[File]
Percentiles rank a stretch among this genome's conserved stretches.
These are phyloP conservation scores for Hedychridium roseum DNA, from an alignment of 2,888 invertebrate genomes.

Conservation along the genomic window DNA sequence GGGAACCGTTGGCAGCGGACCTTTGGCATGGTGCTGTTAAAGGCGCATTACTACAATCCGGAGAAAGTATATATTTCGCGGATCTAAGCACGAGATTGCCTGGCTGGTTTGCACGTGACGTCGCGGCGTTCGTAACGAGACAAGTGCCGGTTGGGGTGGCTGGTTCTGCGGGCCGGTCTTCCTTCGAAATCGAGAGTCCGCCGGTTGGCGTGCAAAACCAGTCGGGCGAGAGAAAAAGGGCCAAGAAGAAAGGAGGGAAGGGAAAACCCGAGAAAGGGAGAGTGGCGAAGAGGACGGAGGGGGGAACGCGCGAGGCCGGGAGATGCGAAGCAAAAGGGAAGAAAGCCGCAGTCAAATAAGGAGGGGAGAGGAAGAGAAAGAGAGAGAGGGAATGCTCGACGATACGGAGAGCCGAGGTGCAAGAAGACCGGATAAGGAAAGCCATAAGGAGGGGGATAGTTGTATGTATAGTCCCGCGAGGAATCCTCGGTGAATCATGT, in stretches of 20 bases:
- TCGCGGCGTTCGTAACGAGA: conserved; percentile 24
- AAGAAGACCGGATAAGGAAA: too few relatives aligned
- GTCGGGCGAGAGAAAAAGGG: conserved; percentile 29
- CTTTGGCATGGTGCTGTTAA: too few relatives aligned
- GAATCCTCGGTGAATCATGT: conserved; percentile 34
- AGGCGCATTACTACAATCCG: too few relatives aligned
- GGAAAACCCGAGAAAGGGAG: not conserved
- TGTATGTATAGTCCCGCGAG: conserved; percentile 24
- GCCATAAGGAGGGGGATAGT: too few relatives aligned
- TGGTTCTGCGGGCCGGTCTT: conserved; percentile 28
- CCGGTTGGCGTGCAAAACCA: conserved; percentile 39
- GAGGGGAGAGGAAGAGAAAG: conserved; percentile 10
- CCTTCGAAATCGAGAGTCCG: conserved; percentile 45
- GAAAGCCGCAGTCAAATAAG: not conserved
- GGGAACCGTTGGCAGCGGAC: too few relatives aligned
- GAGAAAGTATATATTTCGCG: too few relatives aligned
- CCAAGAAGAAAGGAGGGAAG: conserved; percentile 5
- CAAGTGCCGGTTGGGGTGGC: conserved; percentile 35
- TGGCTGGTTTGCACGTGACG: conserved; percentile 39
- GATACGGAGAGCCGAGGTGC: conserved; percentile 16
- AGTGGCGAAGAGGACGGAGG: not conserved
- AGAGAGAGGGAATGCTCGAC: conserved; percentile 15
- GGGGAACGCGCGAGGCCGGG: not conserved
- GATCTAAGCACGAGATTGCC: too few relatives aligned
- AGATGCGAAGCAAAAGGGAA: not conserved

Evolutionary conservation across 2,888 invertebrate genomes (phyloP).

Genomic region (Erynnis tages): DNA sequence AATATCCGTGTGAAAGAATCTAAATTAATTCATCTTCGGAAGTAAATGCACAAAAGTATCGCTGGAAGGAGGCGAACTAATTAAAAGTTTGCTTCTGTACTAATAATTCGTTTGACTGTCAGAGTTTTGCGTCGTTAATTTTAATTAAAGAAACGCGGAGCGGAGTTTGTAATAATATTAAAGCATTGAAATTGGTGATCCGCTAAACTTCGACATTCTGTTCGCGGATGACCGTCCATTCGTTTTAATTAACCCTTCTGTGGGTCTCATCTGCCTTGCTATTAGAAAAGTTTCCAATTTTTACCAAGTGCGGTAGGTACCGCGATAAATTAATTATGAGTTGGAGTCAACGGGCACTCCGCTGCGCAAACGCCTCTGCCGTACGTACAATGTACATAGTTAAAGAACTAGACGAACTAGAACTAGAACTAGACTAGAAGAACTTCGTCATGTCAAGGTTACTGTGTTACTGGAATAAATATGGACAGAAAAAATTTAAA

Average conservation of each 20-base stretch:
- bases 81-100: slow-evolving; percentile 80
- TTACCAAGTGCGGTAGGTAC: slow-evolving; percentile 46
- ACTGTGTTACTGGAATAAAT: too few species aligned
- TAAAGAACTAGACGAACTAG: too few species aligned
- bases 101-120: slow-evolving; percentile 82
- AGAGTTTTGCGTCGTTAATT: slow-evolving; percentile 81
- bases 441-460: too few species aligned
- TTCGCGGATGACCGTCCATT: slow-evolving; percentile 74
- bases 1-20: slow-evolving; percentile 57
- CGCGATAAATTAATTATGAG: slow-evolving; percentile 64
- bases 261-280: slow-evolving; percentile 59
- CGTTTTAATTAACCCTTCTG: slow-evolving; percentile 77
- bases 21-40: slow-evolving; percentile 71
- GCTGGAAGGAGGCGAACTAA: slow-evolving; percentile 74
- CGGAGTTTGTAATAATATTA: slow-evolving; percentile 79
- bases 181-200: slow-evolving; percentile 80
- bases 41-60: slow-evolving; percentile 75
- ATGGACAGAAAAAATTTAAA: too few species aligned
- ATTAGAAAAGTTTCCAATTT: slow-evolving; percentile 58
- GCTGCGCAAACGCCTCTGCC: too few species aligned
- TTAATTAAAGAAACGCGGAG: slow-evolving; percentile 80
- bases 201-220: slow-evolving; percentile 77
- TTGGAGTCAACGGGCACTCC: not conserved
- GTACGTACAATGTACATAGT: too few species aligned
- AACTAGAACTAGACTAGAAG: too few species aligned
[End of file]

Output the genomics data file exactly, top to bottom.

Percentiles rank a stretch among this genome's conserved stretches.
These are phyloP conservation scores for Hedychridium roseum DNA, from an alignment of 2,888 invertebrate genomes.

Conservation along the genomic window DNA sequence GGGAACCGTTGGCAGCGGACCTTTGGCATGGTGCTGTTAAAGGCGCATTACTACAATCCGGAGAAAGTATATATTTCGCGGATCTAAGCACGAGATTGCCTGGCTGGTTTGCACGTGACGTCGCGGCGTTCGTAACGAGACAAGTGCCGGTTGGGGTGGCTGGTTCTGCGGGCCGGTCTTCCTTCGAAATCGAGAGTCCGCCGGTTGGCGTGCAAAACCAGTCGGGCGAGAGAAAAAGGGCCAAGAAGAAAGGAGGGAAGGGAAAACCCGAGAAAGGGAGAGTGGCGAAGAGGACGGAGGGGGGAACGCGCGAGGCCGGGAGATGCGAAGCAAAAGGGAAGAAAGCCGCAGTCAAATAAGGAGGGGAGAGGAAGAGAAAGAGAGAGAGGGAATGCTCGACGATACGGAGAGCCGAGGTGCAAGAAGACCGGATAAGGAAAGCCATAAGGAGGGGGATAGTTGTATGTATAGTCCCGCGAGGAATCCTCGGTGAATCATGT, in stretches of 20 bases:
- TCGCGGCGTTCGTAACGAGA: conserved; percentile 24
- AAGAAGACCGGATAAGGAAA: too few relatives aligned
- GTCGGGCGAGAGAAAAAGGG: conserved; percentile 29
- CTTTGGCATGGTGCTGTTAA: too few relatives aligned
- GAATCCTCGGTGAATCATGT: conserved; percentile 34
- AGGCGCATTACTACAATCCG: too few relatives aligned
- GGAAAACCCGAGAAAGGGAG: not conserved
- TGTATGTATAGTCCCGCGAG: conserved; percentile 24
- GCCATAAGGAGGGGGATAGT: too few relatives aligned
- TGGTTCTGCGGGCCGGTCTT: conserved; percentile 28
- CCGGTTGGCGTGCAAAACCA: conserved; percentile 39
- GAGGGGAGAGGAAGAGAAAG: conserved; percentile 10
- CCTTCGAAATCGAGAGTCCG: conserved; percentile 45
- GAAAGCCGCAGTCAAATAAG: not conserved
- GGGAACCGTTGGCAGCGGAC: too few relatives aligned
- GAGAAAGTATATATTTCGCG: too few relatives aligned
- CCAAGAAGAAAGGAGGGAAG: conserved; percentile 5
- CAAGTGCCGGTTGGGGTGGC: conserved; percentile 35
- TGGCTGGTTTGCACGTGACG: conserved; percentile 39
- GATACGGAGAGCCGAGGTGC: conserved; percentile 16
- AGTGGCGAAGAGGACGGAGG: not conserved
- AGAGAGAGGGAATGCTCGAC: conserved; percentile 15
- GGGGAACGCGCGAGGCCGGG: not conserved
- GATCTAAGCACGAGATTGCC: too few relatives aligned
- AGATGCGAAGCAAAAGGGAA: not conserved

Evolutionary conservation across 2,888 invertebrate genomes (phyloP).

Genomic region (Erynnis tages): DNA sequence AATATCCGTGTGAAAGAATCTAAATTAATTCATCTTCGGAAGTAAATGCACAAAAGTATCGCTGGAAGGAGGCGAACTAATTAAAAGTTTGCTTCTGTACTAATAATTCGTTTGACTGTCAGAGTTTTGCGTCGTTAATTTTAATTAAAGAAACGCGGAGCGGAGTTTGTAATAATATTAAAGCATTGAAATTGGTGATCCGCTAAACTTCGACATTCTGTTCGCGGATGACCGTCCATTCGTTTTAATTAACCCTTCTGTGGGTCTCATCTGCCTTGCTATTAGAAAAGTTTCCAATTTTTACCAAGTGCGGTAGGTACCGCGATAAATTAATTATGAGTTGGAGTCAACGGGCACTCCGCTGCGCAAACGCCTCTGCCGTACGTACAATGTACATAGTTAAAGAACTAGACGAACTAGAACTAGAACTAGACTAGAAGAACTTCGTCATGTCAAGGTTACTGTGTTACTGGAATAAATATGGACAGAAAAAATTTAAA

Average conservation of each 20-base stretch:
- bases 81-100: slow-evolving; percentile 80
- TTACCAAGTGCGGTAGGTAC: slow-evolving; percentile 46
- ACTGTGTTACTGGAATAAAT: too few species aligned
- TAAAGAACTAGACGAACTAG: too few species aligned
- bases 101-120: slow-evolving; percentile 82
- AGAGTTTTGCGTCGTTAATT: slow-evolving; percentile 81
- bases 441-460: too few species aligned
- TTCGCGGATGACCGTCCATT: slow-evolving; percentile 74
- bases 1-20: slow-evolving; percentile 57
- CGCGATAAATTAATTATGAG: slow-evolving; percentile 64
- bases 261-280: slow-evolving; percentile 59
- CGTTTTAATTAACCCTTCTG: slow-evolving; percentile 77
- bases 21-40: slow-evolving; percentile 71
- GCTGGAAGGAGGCGAACTAA: slow-evolving; percentile 74
- CGGAGTTTGTAATAATATTA: slow-evolving; percentile 79
- bases 181-200: slow-evolving; percentile 80
- bases 41-60: slow-evolving; percentile 75
- ATGGACAGAAAAAATTTAAA: too few species aligned
- ATTAGAAAAGTTTCCAATTT: slow-evolving; percentile 58
- GCTGCGCAAACGCCTCTGCC: too few species aligned
- TTAATTAAAGAAACGCGGAG: slow-evolving; percentile 80
- bases 201-220: slow-evolving; percentile 77
- TTGGAGTCAACGGGCACTCC: not conserved
- GTACGTACAATGTACATAGT: too few species aligned
- AACTAGAACTAGACTAGAAG: too few species aligned